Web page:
If you are a leader who has previously survived with a relaxed affiliative style, then this new change of pace may provide significant challenges to your current style and force you to consider where you need to add new skills, or integrate new people to fill any gaps.

One of the most extreme examples of demanding environmental factors are businesses in crisis. A strong decisive commanding style, which may be unsettling in peaceful times, can often be required to provide the direction and make the difficult decisions needed to turn a failing business around.

Try and think about your own business environment. Does it fit one of the descriptions above? Has it changed recently, and have you adapted to meet this change? Are you stable or on a rapid growth trajectory? Have there been major changes in the leadership team? Are you personally happy with the way you lead?

michael-held-g_Kde88IlvE-unsplash                                                                                  Photo by Michael Held on Unsplash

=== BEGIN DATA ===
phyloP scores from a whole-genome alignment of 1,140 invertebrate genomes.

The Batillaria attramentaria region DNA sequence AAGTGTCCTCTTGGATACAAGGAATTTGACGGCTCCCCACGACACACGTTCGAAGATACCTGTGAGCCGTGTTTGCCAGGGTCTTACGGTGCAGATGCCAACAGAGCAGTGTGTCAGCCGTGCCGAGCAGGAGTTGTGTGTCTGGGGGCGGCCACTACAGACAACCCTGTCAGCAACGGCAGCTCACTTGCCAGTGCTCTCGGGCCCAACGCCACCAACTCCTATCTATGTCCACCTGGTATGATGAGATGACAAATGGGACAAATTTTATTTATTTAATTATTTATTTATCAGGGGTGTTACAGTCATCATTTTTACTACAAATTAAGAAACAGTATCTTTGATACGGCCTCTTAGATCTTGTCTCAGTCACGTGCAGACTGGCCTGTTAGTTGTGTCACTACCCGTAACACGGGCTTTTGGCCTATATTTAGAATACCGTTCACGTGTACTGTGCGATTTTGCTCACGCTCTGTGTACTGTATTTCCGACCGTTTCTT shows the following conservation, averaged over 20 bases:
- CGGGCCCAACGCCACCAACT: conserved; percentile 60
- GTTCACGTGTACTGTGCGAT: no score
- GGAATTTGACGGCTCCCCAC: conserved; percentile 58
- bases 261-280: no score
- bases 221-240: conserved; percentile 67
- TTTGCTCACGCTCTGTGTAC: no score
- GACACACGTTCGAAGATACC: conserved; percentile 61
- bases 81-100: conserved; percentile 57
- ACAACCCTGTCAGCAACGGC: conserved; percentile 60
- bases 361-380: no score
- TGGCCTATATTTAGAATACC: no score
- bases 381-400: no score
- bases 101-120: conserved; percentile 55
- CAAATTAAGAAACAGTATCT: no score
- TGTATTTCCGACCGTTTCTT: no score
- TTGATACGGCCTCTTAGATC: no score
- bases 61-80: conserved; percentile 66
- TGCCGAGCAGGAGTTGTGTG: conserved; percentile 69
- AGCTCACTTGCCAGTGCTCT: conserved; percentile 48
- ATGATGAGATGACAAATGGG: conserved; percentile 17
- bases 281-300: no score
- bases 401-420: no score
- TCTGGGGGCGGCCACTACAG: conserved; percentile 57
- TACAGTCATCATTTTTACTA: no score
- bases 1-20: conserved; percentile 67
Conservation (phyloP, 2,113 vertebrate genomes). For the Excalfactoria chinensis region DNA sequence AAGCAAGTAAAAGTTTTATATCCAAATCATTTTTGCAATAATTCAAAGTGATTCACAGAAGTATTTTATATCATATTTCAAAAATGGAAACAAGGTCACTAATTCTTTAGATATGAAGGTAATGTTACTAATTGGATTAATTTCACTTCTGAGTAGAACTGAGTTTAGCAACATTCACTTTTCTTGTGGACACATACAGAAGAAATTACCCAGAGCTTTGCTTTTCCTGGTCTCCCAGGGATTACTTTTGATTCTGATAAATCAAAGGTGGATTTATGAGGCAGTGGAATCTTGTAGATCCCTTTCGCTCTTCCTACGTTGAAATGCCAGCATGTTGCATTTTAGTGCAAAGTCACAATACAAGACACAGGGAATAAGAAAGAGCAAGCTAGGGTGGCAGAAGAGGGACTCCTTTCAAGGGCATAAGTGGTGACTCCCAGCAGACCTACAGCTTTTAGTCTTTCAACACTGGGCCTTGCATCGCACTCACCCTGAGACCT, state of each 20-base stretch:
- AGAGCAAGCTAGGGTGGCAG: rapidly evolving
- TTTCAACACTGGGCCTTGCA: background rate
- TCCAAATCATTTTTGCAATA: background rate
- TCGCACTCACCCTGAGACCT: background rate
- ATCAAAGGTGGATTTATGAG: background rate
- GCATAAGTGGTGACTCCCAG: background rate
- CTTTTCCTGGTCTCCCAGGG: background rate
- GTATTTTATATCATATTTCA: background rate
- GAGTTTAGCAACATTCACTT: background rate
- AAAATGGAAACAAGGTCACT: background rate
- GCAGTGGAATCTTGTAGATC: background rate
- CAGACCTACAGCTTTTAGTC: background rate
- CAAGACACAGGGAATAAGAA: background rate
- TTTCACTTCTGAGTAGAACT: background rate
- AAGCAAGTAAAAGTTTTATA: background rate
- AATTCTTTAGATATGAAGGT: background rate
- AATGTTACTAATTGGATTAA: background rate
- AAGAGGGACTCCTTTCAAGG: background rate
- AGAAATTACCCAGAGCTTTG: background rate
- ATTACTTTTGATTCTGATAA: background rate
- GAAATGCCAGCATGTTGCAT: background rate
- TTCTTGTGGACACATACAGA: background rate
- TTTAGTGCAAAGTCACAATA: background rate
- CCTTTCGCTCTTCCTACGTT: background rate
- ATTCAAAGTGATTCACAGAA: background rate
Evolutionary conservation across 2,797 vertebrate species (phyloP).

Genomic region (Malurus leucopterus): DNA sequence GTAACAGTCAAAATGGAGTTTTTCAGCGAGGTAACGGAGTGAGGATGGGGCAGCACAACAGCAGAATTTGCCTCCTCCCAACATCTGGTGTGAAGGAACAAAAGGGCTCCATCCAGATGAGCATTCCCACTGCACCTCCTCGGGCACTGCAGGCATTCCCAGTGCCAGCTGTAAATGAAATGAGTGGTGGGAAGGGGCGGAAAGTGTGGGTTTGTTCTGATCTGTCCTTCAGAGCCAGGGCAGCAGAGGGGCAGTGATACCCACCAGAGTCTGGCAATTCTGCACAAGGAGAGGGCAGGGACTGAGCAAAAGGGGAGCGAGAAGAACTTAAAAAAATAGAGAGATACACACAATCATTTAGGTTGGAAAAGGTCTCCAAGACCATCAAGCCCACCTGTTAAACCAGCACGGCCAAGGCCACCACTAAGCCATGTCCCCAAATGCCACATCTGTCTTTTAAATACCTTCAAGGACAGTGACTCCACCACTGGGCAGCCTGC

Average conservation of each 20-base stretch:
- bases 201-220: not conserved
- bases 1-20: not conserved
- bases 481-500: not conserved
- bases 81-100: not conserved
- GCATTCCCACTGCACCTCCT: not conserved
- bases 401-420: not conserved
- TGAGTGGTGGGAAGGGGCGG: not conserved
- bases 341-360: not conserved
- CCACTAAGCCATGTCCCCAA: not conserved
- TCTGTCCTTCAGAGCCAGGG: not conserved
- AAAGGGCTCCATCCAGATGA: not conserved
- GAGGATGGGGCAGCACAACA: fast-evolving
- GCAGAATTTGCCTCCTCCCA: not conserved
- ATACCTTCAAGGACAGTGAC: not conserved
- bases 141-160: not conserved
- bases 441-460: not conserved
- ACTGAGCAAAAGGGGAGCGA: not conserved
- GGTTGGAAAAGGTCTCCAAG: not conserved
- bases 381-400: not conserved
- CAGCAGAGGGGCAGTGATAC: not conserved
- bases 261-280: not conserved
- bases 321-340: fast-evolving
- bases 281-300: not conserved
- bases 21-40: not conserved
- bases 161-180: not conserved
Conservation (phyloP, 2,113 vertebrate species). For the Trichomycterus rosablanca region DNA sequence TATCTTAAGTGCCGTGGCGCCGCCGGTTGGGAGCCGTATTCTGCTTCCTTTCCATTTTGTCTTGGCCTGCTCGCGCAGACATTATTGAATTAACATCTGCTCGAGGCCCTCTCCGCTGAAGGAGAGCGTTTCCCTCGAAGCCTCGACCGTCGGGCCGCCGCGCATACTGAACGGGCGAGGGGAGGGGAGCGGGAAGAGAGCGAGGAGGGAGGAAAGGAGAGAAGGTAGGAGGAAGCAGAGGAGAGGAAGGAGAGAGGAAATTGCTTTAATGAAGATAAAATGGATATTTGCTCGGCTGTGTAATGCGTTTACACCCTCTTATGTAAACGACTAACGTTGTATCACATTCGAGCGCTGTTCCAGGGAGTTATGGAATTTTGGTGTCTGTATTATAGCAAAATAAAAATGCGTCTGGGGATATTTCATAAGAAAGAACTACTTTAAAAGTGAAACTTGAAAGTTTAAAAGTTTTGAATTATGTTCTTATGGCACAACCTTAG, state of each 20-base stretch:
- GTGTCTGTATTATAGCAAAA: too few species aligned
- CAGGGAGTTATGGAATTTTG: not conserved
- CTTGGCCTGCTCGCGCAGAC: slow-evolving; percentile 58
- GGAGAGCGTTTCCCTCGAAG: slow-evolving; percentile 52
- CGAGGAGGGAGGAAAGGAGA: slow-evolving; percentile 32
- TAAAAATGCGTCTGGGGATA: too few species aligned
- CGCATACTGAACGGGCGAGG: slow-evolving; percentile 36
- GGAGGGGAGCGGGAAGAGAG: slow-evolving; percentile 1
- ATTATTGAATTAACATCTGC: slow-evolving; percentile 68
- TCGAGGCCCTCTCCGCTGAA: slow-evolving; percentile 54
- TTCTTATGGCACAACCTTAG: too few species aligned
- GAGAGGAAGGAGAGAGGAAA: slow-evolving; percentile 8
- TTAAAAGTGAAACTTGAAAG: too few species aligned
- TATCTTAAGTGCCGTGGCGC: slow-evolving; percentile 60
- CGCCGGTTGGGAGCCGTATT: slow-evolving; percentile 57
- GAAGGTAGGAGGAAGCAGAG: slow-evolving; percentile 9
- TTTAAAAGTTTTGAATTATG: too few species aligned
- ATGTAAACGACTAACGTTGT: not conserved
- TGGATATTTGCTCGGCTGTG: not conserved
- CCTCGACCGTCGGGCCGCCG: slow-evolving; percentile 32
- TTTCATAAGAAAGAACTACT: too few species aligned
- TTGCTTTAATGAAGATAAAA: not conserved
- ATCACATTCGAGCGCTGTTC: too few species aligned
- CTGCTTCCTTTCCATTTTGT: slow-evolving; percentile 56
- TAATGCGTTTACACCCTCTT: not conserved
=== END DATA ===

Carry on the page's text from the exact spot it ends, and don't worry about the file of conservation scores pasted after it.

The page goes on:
Once you have spent some time thinking about these questions and considering your style, you may have decided that a change in style is needed.

How Do You Go About Making That Change?  

Once you have considered your leadership style from an environmental perspective, you can return to your One Page Plan to record where you are now, where you want to be and how you will close those gaps.


To help you explore your leadership approach further, the Alembic Team are writing a series of articles on this topic. Keep an eye on our socials for updates on our latest articles!

As you read the blog posts in this series, be sure to revisit your One Page Plan and add any further actions that you feel will improve your leadership approach. 

If you have any questions on the tools or content of this article, don't hesitate to get in touch. A member of the Alembic Team would be delighted to explore this further with you.

Next up is Sarah's article 'To Connect or Not to Connect? That Is the Question. Part One: The Biology of Boundaries'.

Topics: Success, Leadership, Motivation, Career Advice, Growth, Business Strategy, Leadership Development, Culture, Mindful Leadership, Commitment, Roles

What kind of leader are you?

what kind of leader do you aspire to be?

  • Take a step back and reflect on where you are in your leadership journey. Use the challenging questions in this article to create your own plan to improve your leadership.